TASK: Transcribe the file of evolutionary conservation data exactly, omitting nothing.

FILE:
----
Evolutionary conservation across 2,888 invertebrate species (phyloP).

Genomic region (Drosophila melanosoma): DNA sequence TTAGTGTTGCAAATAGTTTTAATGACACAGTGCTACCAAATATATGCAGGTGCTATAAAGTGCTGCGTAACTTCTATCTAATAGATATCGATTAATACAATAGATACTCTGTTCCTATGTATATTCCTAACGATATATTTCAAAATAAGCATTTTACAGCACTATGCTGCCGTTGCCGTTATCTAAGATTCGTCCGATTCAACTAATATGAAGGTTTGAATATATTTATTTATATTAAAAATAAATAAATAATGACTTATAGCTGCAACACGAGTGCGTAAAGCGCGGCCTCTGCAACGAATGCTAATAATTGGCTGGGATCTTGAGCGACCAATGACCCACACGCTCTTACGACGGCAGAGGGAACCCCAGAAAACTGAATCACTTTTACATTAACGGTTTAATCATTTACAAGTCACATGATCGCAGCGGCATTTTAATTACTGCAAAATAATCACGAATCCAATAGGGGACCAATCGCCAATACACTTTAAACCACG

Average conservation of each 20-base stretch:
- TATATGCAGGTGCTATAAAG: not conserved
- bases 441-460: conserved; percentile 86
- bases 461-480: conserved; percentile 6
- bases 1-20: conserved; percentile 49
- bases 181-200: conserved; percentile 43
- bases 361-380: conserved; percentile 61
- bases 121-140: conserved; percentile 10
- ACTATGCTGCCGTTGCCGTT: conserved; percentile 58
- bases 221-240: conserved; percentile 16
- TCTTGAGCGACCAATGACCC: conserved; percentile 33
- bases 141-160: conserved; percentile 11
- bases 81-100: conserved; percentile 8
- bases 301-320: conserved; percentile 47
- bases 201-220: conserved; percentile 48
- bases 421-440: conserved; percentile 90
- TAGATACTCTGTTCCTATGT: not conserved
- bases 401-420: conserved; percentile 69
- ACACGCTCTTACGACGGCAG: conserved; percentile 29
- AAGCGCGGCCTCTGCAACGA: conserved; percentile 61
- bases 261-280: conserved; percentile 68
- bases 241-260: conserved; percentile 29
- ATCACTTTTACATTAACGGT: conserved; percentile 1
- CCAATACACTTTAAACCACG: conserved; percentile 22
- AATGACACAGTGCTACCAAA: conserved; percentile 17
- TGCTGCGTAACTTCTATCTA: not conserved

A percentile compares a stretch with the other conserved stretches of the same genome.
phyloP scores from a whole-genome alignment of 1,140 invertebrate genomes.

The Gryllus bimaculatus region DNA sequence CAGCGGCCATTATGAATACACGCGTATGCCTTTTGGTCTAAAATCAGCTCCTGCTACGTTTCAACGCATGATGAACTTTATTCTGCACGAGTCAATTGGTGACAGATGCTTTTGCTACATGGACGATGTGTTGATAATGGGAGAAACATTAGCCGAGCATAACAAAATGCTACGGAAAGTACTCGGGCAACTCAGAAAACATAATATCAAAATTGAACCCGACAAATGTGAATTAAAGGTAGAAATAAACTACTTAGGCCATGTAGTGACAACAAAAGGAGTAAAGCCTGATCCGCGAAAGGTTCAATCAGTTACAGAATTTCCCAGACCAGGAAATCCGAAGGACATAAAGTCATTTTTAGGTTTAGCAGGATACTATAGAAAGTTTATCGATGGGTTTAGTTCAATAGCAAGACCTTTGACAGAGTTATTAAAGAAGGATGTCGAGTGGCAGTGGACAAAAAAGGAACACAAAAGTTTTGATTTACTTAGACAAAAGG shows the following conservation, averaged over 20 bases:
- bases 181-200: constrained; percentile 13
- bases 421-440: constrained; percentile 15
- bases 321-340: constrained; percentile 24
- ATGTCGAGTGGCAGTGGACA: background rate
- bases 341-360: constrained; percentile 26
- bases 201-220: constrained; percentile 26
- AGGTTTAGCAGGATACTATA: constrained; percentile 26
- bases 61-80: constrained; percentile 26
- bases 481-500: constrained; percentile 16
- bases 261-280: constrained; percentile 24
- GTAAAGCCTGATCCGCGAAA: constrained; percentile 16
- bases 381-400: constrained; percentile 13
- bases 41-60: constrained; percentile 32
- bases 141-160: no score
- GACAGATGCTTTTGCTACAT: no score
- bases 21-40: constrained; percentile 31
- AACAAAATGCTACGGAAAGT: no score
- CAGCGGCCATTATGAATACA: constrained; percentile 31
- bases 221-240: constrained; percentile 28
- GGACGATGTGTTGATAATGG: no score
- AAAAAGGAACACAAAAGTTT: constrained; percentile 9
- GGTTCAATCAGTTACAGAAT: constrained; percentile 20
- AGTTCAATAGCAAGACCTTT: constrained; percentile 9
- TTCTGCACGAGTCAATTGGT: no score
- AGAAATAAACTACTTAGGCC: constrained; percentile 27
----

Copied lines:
Evolutionary conservation across 2,888 invertebrate species (phyloP).

Genomic region (Drosophila melanosoma): DNA sequence TTAGTGTTGCAAATAGTTTTAATGACACAGTGCTACCAAATATATGCAGGTGCTATAAAGTGCTGCGTAACTTCTATCTAATAGATATCGATTAATACAATAGATACTCTGTTCCTATGTATATTCCTAACGATATATTTCAAAATAAGCATTTTACAGCACTATGCTGCCGTTGCCGTTATCTAAGATTCGTCCGATTCAACTAATATGAAGGTTTGAATATATTTATTTATATTAAAAATAAATAAATAATGACTTATAGCTGCAACACGAGTGCGTAAAGCGCGGCCTCTGCAACGAATGCTAATAATTGGCTGGGATCTTGAGCGACCAATGACCCACACGCTCTTACGACGGCAGAGGGAACCCCAGAAAACTGAATCACTTTTACATTAACGGTTTAATCATTTACAAGTCACATGATCGCAGCGGCATTTTAATTACTGCAAAATAATCACGAATCCAATAGGGGACCAATCGCCAATACACTTTAAACCACG

Average conservation of each 20-base stretch:
- TATATGCAGGTGCTATAAAG: not conserved
- bases 441-460: conserved; percentile 86
- bases 461-480: conserved; percentile 6
- bases 1-20: conserved; percentile 49
- bases 181-200: conserved; percentile 43
- bases 361-380: conserved; percentile 61
- bases 121-140: conserved; percentile 10
- ACTATGCTGCCGTTGCCGTT: conserved; percentile 58
- bases 221-240: conserved; percentile 16
- TCTTGAGCGACCAATGACCC: conserved; percentile 33
- bases 141-160: conserved; percentile 11
- bases 81-100: conserved; percentile 8
- bases 301-320: conserved; percentile 47
- bases 201-220: conserved; percentile 48
- bases 421-440: conserved; percentile 90
- TAGATACTCTGTTCCTATGT: not conserved
- bases 401-420: conserved; percentile 69
- ACACGCTCTTACGACGGCAG: conserved; percentile 29
- AAGCGCGGCCTCTGCAACGA: conserved; percentile 61
- bases 261-280: conserved; percentile 68
- bases 241-260: conserved; percentile 29
- ATCACTTTTACATTAACGGT: conserved; percentile 1
- CCAATACACTTTAAACCACG: conserved; percentile 22
- AATGACACAGTGCTACCAAA: conserved; percentile 17
- TGCTGCGTAACTTCTATCTA: not conserved

A percentile compares a stretch with the other conserved stretches of the same genome.
phyloP scores from a whole-genome alignment of 1,140 invertebrate genomes.

The Gryllus bimaculatus region DNA sequence CAGCGGCCATTATGAATACACGCGTATGCCTTTTGGTCTAAAATCAGCTCCTGCTACGTTTCAACGCATGATGAACTTTATTCTGCACGAGTCAATTGGTGACAGATGCTTTTGCTACATGGACGATGTGTTGATAATGGGAGAAACATTAGCCGAGCATAACAAAATGCTACGGAAAGTACTCGGGCAACTCAGAAAACATAATATCAAAATTGAACCCGACAAATGTGAATTAAAGGTAGAAATAAACTACTTAGGCCATGTAGTGACAACAAAAGGAGTAAAGCCTGATCCGCGAAAGGTTCAATCAGTTACAGAATTTCCCAGACCAGGAAATCCGAAGGACATAAAGTCATTTTTAGGTTTAGCAGGATACTATAGAAAGTTTATCGATGGGTTTAGTTCAATAGCAAGACCTTTGACAGAGTTATTAAAGAAGGATGTCGAGTGGCAGTGGACAAAAAAGGAACACAAAAGTTTTGATTTACTTAGACAAAAGG shows the following conservation, averaged over 20 bases:
- bases 181-200: constrained; percentile 13
- bases 421-440: constrained; percentile 15
- bases 321-340: constrained; percentile 24
- ATGTCGAGTGGCAGTGGACA: background rate
- bases 341-360: constrained; percentile 26
- bases 201-220: constrained; percentile 26
- AGGTTTAGCAGGATACTATA: constrained; percentile 26
- bases 61-80: constrained; percentile 26
- bases 481-500: constrained; percentile 16
- bases 261-280: constrained; percentile 24
- GTAAAGCCTGATCCGCGAAA: constrained; percentile 16
- bases 381-400: constrained; percentile 13
- bases 41-60: constrained; percentile 32
- bases 141-160: no score
- GACAGATGCTTTTGCTACAT: no score
- bases 21-40: constrained; percentile 31
- AACAAAATGCTACGGAAAGT: no score
- CAGCGGCCATTATGAATACA: constrained; percentile 31
- bases 221-240: constrained; percentile 28
- GGACGATGTGTTGATAATGG: no score
- AAAAAGGAACACAAAAGTTT: constrained; percentile 9
- GGTTCAATCAGTTACAGAAT: constrained; percentile 20
- AGTTCAATAGCAAGACCTTT: constrained; percentile 9
- TTCTGCACGAGTCAATTGGT: no score
- AGAAATAAACTACTTAGGCC: constrained; percentile 27